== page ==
Chart that SQL Server 7 Data!

Hi, today’s recipe will be to simply place a chart on a form, that is
linked
to data on the SQL Server. Done in a flash! 

What you’ll need for this recipe:

1
Visual Basic 6 Application

1
SQL 7 Server

1
pound of glee and enthusiasm!

Update! ->  
Download
Video of this article! First Download CODEC(128KB)
to be able to see it and Install, Then Download Video
(825 KB) (if it’s really slow… stop video, and save to your hard drive,
then
run it again.) 

The
video
assumes you have the data table below already in SQL Server, and that the
code
for your form has already been inserted into the code view of your
form.

 


Great,
now let’s start:

 

First
make sure you have a table, or view in your SQL 7 Server that you want to
chart.
For those of us that have no data available, open the ‘Query Analyzer’ and
copy-paste & execute the following:

 

—Start
SQL commands—

use
pubs

if exists (select * from sysobjects where id =
object_id(N’[dbo].[DataTable]’) and OBJECTPROPERTY(id, N’IsUserTable’) =
1)
drop table [dbo].[DataTable]
GO

CREATE TABLE [dbo].[DataTable] (
[Data_Date] [datetime] NOT NULL ,
[Data_Value] [int] NOT NULL ,
[Data_Name] [char] (20) NOT NULL 
) ON [PRIMARY]
GO

INSERT [dbo].[DataTable] VALUES (’01/01/1999′, 10, ‘SuperGuyToy’)
INSERT [dbo].[DataTable] VALUES (’02/01/1999′, 15, ‘SuperGuyToy’)
INSERT [dbo].[DataTable] VALUES (’03/01/1999′, 20, ‘SuperGuyToy’)
INSERT [dbo].[DataTable] VALUES (’04/01/1999′, 13, ‘SuperGuyToy’)
INSERT [dbo].[DataTable] VALUES (’05/01/1999′, 7, ‘SuperGuyToy’)
INSERT [dbo].[DataTable] VALUES (’06/01/1999′, 18, ‘SuperGuyToy’)

INSERT [dbo].[DataTable] VALUES
(’07/01/1999′, 19, ‘SuperGuyToy’)
INSERT [dbo].[DataTable] VALUES (’08/01/1999′, 24, ‘SuperGuyToy’)
INSERT [dbo].[DataTable] VALUES (’09/01/1999′, 26, ‘SuperGuyToy’)
INSERT [dbo].[DataTable] VALUES (’10/01/1999′, 32, ‘SuperGuyToy’)
INSERT [dbo].[DataTable] VALUES (’11/01/1999′, 38, ‘SuperGuyToy’)
INSERT [dbo].[DataTable] VALUES (’12/01/1999′, 42, ‘SuperGuyToy’)

—End
SQL commands—

 

Ok,
now that we all have some data in SQL 7, we can open Visual Basic 6 and
start
playing around!

 


Visual
Basic 6:

 

When
you open visual basic, you’ll have lot’s of projects to choose from like in
the
picture below:



Don’t
worry if you don’t have all of these, all you really need to open is the
"Standard EXE" Project.

 

  • Open
    the Standard EXE Project

Ok,
now from the main toolbar select project, and then under it select
components…

 

Next
you’ll see a big list of components that you can check mark. Find the
following
component and check it off here…

  • Microsoft
    Chart Control 6.0

Also
remember to have the following references selected:


 

Ok,
now were have selected all the items that we need, now lets place our chart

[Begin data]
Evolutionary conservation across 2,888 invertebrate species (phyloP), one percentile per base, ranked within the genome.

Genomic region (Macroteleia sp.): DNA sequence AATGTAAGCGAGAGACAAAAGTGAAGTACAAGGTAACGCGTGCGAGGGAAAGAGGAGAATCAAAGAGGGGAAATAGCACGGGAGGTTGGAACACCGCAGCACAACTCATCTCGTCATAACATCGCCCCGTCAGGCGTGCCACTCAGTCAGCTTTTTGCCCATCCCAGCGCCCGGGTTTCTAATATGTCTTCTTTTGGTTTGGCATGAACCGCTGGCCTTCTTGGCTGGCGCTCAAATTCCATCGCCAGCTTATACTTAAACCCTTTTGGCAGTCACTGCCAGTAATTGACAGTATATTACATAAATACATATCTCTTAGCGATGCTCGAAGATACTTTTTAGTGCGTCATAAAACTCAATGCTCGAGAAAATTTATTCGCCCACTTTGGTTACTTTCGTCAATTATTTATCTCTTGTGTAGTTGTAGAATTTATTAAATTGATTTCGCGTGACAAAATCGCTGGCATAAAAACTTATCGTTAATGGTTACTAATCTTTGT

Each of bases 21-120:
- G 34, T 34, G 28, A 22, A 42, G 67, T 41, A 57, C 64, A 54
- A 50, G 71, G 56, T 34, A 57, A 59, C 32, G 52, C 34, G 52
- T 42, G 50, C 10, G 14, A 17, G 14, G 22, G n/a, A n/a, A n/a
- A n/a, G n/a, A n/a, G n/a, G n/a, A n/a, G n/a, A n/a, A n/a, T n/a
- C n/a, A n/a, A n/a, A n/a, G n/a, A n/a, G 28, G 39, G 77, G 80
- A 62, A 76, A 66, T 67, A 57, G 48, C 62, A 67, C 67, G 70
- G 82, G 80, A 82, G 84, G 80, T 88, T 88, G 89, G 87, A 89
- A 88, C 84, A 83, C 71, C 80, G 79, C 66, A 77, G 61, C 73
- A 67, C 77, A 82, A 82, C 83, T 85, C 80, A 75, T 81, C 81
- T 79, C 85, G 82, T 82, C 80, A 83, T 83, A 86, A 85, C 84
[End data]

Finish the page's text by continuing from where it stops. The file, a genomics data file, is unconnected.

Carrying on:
on
the form… and a command button named. Name the button
"cmdClose".



Next
select the charts properties by right clicking on the chart, and making your
choices. If this is your first time just select the 2d line chart as below,
showing the legend…



Ok
finished with that…now the precious code…



The
Code:


Most
of the code that you will use will probably look the same for all of these
SQL
linked charts, all Except what is highlighted below. The highlighted items
can
be changed depending on your table data, your server, UID, password, etc…
but
most of the other data will always tend to be the same for simple SQL driven
Charts. To use the code just drop it in the declarations section (code view)
of
your form.

 

The
shape command is a necessary evil for charts… so if you want to be an
expert,
read up on it. Otherwise… see the notes below so you can at least LOOK
like an
expert. 🙂

 

—–Begin
Code—-
Private Const MARGIN_SIZE = 60
Private Const SHAPE_COMMAND =
“SHAPE {select Data_Date,Data_Value,Data_Name from DataTable Order by
Data_Date} AS ChildCommand COMPUTE ChildCommand,
AVG(ChildCommand.[Data_Value]) AS [Data_Value] BY [Data_Date],
[Data_Name]”

Private CONNECT_STRING As String
Private Const FIELD_X =
“Data_Date”

Private Const FIELD_Y =
“Data_Value”

Private Const FIELD_Z =
“Data_Name”

Private Const VBERR_INVALID_PROCEDURE_CALL = 5
Private Const MARKERS_VISIBLE = 0
Private Const BRACKET_LEFT = “[”
Private Const BRACKET_RIGHT = “]”
Private Const SPACE_CHAR = ” “

Private Sub cmdClose_Click()
Unload Me
End Sub

Private Sub DisplayError(oError As ErrObject)
MsgBox oError.Description, vbExclamation, App.Title
End Sub

Private Sub Form_Load()
Dim conShape As ADODB.Connection
Dim recShape As ADODB.Recordset

CONNECT_STRING =
“Provider=MSDataShape;data provider=MSDASQL;Driver={SQL
Server};Server=a-anthlo2;Database=pubs;UID=sa;PWD=;"

On Error GoTo Form_Load_Error
‘Create and open connection to the Data Shape provider
Set conShape = New ADODB.Connection
conShape.Open CONNECT_STRING
‘Create and open a recordset
Set recShape = New ADODB.Recordset
recShape.Open SHAPE_COMMAND, conShape
‘Fill the chart with the recordset data
ShowRecordsInChart recShape, FIELD_X, FIELD_Y, FIELD_Z
‘Show or hide markers
ShowMarkers MARKERS_VISIBLE